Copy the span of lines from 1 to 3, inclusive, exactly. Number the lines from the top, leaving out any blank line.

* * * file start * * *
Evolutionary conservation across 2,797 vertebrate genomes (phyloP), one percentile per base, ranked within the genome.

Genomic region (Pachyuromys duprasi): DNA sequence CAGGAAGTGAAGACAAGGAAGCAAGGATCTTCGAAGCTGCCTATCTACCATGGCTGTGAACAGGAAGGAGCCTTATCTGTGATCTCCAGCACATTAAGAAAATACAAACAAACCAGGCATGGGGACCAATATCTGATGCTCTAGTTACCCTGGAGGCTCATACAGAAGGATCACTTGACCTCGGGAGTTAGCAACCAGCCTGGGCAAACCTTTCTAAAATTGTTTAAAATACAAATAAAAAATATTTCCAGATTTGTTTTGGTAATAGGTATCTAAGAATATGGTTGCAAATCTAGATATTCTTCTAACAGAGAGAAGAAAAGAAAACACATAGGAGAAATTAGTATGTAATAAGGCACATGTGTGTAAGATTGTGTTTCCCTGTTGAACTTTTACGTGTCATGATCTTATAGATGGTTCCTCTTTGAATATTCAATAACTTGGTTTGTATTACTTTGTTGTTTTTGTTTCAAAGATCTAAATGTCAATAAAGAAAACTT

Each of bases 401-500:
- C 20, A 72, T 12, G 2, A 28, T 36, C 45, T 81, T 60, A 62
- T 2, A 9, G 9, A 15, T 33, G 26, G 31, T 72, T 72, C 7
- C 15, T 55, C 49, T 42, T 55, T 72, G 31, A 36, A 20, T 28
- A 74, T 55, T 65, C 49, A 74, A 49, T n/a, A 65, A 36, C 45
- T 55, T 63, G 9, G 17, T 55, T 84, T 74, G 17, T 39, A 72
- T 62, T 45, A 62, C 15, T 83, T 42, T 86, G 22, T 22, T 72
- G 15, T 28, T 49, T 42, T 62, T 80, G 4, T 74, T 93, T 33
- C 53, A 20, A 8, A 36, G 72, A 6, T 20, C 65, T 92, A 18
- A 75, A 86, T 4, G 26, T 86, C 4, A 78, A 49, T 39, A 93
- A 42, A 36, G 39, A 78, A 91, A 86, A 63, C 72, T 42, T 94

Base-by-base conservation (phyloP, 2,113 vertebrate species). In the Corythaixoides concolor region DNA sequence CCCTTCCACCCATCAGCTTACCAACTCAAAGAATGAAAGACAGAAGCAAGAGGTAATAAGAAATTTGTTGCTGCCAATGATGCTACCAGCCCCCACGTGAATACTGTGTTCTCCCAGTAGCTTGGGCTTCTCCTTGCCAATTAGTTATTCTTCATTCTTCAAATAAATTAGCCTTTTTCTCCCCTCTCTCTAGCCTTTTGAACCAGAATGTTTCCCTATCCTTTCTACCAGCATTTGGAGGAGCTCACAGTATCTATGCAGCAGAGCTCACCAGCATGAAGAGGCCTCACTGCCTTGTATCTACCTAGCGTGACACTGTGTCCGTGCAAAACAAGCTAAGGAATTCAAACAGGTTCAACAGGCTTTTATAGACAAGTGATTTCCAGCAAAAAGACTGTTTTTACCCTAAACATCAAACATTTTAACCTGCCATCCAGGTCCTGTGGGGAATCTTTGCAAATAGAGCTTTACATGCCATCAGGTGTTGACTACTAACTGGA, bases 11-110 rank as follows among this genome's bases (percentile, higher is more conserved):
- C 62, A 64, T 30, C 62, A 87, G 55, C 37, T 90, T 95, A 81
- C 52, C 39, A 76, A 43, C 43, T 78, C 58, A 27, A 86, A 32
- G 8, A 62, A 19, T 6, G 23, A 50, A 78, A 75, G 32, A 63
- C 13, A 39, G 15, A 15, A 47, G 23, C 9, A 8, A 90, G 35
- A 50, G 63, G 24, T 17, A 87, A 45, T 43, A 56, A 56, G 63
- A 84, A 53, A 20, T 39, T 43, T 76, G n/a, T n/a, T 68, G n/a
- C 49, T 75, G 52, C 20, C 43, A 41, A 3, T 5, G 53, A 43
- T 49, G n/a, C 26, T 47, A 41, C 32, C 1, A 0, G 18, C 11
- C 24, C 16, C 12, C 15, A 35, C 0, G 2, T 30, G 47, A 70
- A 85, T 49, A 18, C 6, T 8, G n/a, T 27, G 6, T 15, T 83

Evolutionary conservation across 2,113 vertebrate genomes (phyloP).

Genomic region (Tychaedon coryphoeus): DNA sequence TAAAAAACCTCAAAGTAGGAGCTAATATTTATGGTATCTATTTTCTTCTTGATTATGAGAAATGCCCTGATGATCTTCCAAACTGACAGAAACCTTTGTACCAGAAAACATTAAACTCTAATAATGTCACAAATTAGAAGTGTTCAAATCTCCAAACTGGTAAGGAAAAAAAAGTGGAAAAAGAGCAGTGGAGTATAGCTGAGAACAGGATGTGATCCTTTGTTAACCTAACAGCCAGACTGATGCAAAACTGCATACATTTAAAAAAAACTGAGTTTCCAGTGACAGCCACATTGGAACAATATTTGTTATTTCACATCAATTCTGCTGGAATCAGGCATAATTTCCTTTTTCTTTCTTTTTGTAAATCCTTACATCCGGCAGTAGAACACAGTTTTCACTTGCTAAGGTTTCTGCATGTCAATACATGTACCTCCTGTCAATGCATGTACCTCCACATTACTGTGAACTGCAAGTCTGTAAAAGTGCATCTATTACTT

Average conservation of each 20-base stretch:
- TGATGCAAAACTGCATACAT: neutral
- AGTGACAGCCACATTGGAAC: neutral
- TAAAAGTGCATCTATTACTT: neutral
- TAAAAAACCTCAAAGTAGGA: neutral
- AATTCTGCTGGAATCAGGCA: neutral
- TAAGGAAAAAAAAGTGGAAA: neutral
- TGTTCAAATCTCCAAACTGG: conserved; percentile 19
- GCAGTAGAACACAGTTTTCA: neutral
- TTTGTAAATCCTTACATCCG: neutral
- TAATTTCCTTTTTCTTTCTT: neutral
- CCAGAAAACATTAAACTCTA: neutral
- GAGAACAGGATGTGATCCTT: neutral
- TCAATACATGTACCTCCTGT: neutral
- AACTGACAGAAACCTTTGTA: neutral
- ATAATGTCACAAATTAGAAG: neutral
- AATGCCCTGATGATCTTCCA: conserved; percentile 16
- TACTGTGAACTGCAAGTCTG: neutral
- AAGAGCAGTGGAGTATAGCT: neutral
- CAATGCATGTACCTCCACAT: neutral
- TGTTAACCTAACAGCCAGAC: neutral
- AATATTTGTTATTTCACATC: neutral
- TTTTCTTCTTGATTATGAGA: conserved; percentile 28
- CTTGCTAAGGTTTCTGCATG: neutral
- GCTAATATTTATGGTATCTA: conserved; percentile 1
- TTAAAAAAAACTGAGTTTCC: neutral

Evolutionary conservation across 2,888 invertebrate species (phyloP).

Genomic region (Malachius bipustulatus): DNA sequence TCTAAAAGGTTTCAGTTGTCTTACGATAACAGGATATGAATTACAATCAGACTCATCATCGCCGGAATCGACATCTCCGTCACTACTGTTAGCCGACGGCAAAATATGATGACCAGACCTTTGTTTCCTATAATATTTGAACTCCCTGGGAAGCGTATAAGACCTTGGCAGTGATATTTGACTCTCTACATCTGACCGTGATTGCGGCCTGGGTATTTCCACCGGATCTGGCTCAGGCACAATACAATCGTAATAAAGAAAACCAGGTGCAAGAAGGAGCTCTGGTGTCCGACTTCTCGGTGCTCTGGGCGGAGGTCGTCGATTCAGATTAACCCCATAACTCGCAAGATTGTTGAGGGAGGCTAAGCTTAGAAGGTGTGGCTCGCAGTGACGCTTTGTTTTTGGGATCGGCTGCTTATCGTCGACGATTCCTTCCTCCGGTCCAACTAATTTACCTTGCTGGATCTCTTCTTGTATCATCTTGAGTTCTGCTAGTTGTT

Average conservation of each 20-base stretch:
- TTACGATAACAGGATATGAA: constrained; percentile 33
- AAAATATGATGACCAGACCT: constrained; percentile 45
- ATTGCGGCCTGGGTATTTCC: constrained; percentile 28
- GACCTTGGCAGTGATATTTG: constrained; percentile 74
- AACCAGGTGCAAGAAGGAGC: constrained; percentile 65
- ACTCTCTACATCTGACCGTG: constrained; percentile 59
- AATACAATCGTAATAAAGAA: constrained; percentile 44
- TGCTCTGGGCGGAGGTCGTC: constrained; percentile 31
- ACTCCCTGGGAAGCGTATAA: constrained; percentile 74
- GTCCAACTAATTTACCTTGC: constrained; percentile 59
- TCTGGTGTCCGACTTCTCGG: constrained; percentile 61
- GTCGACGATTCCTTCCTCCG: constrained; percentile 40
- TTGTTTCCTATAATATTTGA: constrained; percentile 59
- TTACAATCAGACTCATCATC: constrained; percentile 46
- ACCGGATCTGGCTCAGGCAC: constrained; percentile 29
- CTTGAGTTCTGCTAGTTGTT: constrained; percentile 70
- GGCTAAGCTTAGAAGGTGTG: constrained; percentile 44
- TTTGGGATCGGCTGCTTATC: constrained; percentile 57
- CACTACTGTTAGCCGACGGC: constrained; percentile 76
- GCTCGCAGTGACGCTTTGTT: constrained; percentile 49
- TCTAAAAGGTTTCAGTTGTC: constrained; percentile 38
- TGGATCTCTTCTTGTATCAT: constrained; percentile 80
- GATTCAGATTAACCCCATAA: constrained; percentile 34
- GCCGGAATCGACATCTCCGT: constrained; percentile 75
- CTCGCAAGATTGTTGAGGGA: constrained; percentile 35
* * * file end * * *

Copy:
Evolutionary conservation across 2,797 vertebrate genomes (phyloP), one percentile per base, ranked within the genome.

Genomic region (Pachyuromys duprasi): DNA sequence CAGGAAGTGAAGACAAGGAAGCAAGGATCTTCGAAGCTGCCTATCTACCATGGCTGTGAACAGGAAGGAGCCTTATCTGTGATCTCCAGCACATTAAGAAAATACAAACAAACCAGGCATGGGGACCAATATCTGATGCTCTAGTTACCCTGGAGGCTCATACAGAAGGATCACTTGACCTCGGGAGTTAGCAACCAGCCTGGGCAAACCTTTCTAAAATTGTTTAAAATACAAATAAAAAATATTTCCAGATTTGTTTTGGTAATAGGTATCTAAGAATATGGTTGCAAATCTAGATATTCTTCTAACAGAGAGAAGAAAAGAAAACACATAGGAGAAATTAGTATGTAATAAGGCACATGTGTGTAAGATTGTGTTTCCCTGTTGAACTTTTACGTGTCATGATCTTATAGATGGTTCCTCTTTGAATATTCAATAACTTGGTTTGTATTACTTTGTTGTTTTTGTTTCAAAGATCTAAATGTCAATAAAGAAAACTT

Each of bases 401-500: